At Vanguard, customer complaints rise along with assets

Company plans to hire 1,700 new employees this year to address the problem

Feb 16, 2017 @ 5:00 pm

By John Waggoner

+ Zoom
(Bloomberg News)

As assets at Vanguard have soared, customer complaints have risen, too — something the fund behemoth is taking steps to fix, in part by hiring 1,700 new employees this year.

Customers flooded Vanguard funds with $323 billion in new money last year, and another $49 billion in January 2017. "The volumes were off the charts, beyond our forecasts: We handled more than 10 million phone calls, answered 1.4 million emails, and transacted 17 million brokerage trades," said Vanguard spokesman John Woerth.

Not surprisingly, not all of those transactions have gone smoothly.

"We've had enough complaints about Vanguard's service that we really can't ignore them," said Jeff DeMaso, director of research at advisory firm Adviser Investments. "We've heard a lot of complaints about required minimum distributions and reinvesting distributions," he said.

Charles Salmans, a retiree in Darien, Conn., said that his son had to convert a custodial account into his name when he turned 21. "It took forever and ever," Mr. Salmans said. "I kept calling."

Mr. Salmans is a Flagship member, an elite class of Vanguard investor with a personal representative assigned to him. "It means nothing," he said. "The guy answered the phone maybe one time in 20."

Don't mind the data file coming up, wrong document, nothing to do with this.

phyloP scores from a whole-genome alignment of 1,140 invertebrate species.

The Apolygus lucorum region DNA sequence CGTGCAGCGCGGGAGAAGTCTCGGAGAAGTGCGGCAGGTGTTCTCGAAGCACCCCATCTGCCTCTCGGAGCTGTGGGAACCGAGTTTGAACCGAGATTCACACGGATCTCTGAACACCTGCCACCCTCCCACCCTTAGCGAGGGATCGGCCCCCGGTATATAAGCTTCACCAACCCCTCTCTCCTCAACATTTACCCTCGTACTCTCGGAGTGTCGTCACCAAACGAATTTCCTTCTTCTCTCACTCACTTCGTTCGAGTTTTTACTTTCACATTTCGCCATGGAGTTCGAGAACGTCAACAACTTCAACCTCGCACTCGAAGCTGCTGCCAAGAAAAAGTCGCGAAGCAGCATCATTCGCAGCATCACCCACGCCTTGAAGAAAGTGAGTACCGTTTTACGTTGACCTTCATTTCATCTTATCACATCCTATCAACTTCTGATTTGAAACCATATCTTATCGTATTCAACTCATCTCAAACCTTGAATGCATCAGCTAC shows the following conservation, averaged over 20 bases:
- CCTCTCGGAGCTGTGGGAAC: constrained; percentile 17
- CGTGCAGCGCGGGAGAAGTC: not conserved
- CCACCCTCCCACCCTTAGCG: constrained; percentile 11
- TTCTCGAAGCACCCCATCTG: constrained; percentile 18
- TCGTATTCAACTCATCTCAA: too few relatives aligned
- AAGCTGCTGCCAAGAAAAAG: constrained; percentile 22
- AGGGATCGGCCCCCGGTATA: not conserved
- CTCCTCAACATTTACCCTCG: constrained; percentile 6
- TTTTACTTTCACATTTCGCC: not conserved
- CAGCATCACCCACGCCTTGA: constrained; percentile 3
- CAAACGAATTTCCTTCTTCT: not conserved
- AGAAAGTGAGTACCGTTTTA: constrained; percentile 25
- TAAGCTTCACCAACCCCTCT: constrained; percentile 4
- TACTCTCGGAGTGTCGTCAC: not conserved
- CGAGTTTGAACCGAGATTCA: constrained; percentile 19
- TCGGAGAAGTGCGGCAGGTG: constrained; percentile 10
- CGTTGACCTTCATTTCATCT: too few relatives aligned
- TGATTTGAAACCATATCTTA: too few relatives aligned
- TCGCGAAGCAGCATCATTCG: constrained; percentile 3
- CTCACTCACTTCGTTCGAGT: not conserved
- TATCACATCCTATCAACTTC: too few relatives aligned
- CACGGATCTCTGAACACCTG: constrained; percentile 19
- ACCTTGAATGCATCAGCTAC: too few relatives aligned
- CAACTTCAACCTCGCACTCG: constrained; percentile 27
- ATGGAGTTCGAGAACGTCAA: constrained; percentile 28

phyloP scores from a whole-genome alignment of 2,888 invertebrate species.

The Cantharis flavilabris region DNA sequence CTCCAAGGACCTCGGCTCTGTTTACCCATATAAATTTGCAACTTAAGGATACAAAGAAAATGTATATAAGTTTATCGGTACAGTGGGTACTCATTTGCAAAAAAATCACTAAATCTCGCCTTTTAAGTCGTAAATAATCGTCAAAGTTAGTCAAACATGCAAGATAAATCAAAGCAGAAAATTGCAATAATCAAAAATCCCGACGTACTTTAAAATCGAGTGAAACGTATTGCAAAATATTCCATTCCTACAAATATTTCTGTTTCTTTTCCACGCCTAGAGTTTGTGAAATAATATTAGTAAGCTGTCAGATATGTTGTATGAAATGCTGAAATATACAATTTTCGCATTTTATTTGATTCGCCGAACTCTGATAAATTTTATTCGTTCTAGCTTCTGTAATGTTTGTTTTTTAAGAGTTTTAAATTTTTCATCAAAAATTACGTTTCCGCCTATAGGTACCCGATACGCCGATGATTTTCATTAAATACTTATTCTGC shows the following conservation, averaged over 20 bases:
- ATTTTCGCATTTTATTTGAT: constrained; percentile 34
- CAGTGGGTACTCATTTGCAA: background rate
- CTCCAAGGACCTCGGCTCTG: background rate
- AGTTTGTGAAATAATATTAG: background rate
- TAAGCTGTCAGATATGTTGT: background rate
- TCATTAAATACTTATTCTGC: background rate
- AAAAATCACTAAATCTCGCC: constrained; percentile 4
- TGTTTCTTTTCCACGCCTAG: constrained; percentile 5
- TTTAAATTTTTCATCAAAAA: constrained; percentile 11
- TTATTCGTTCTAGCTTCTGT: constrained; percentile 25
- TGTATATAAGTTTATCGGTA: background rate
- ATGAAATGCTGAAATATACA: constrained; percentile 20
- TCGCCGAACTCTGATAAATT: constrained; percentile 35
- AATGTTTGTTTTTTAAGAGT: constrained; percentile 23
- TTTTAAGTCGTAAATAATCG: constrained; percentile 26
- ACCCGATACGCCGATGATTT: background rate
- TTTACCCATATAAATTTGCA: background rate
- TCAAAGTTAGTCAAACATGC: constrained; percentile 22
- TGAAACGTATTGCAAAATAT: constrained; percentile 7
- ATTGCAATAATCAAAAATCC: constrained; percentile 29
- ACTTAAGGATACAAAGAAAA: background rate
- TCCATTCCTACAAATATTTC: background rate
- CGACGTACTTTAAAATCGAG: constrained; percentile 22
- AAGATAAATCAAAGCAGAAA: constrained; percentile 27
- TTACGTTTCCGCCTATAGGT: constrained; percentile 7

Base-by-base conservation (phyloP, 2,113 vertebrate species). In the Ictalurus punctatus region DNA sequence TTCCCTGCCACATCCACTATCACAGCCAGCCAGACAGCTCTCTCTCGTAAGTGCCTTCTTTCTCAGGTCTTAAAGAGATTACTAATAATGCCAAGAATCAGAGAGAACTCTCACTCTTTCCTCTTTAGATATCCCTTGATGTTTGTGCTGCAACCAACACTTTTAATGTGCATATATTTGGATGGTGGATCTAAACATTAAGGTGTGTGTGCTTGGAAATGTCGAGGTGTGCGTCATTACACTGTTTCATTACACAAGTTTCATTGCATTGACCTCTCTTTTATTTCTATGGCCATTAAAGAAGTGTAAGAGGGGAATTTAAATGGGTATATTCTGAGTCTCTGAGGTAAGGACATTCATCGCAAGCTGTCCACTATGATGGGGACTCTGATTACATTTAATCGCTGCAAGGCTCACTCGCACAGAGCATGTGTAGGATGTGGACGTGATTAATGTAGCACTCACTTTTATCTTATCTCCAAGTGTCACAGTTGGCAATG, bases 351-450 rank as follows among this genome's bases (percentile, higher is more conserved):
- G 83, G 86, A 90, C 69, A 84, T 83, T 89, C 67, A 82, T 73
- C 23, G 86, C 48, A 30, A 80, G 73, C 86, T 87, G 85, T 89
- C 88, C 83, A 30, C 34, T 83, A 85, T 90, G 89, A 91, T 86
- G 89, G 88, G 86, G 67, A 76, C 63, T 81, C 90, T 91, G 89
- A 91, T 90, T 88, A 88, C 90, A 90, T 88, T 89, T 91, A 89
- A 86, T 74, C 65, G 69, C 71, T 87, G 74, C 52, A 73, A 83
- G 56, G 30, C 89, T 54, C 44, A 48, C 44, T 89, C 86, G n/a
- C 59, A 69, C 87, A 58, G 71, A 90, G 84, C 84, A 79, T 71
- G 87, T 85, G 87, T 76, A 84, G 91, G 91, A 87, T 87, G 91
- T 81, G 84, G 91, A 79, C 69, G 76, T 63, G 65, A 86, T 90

The account wasn't changed over, and his Flagship representative said that his efforts had been futile. A call to the Flagship representative had the same result, and a letter to Vanguard CEO Bill McNabb went unanswered. "Eventually I got a standard letter from someone in customer service that said, 'Talk to your Flagship representative.'"

The Flagship representative noted that the transaction came near tax time, typically a busy time in the financial services industry. "It's like a department store telling me I can't get good service because it's Christmas," Mr. Salmans said.

"Our clients deserve premier service, and we're working hard to address the situation with an aggressive hiring plan of adding 1,700 crew members in 2017," said Vanguard's Mr. Woeth. "We are also investing heavily in digital technologies and mobile applications to provide a better client experience and increase efficiencies. And we take an all-hands-on deck approach during particularly busy periods, reassigning crew members to provide additional support to reduce call wait times and speed account processing."

Mr. DeMaso was quick to point out that the vast majority of investors seem satisfied with Vanguard's customer service and low fees. "The vast majority haven't had issues," he said.

And Vanguard's fiercely loyal investors have proven to be one of their most effective markting tools, spreading the word about the advantages of low-cost, buy-and-hold investing. The Bogleheads board is filled with effusive praise for Vanguard's customer service representatives.

Nevertheless, Vanguard has clearly gotten the message to up its game. Its ratings on Yelp are lower than those of archrival Fidelity, as is its rating on job-seeking board Glassdoor.

"If they're going to be a low-cost provider, they have to figure out where to squeeze the money from," Mr. DeMaso said. "The executives aren't starving."

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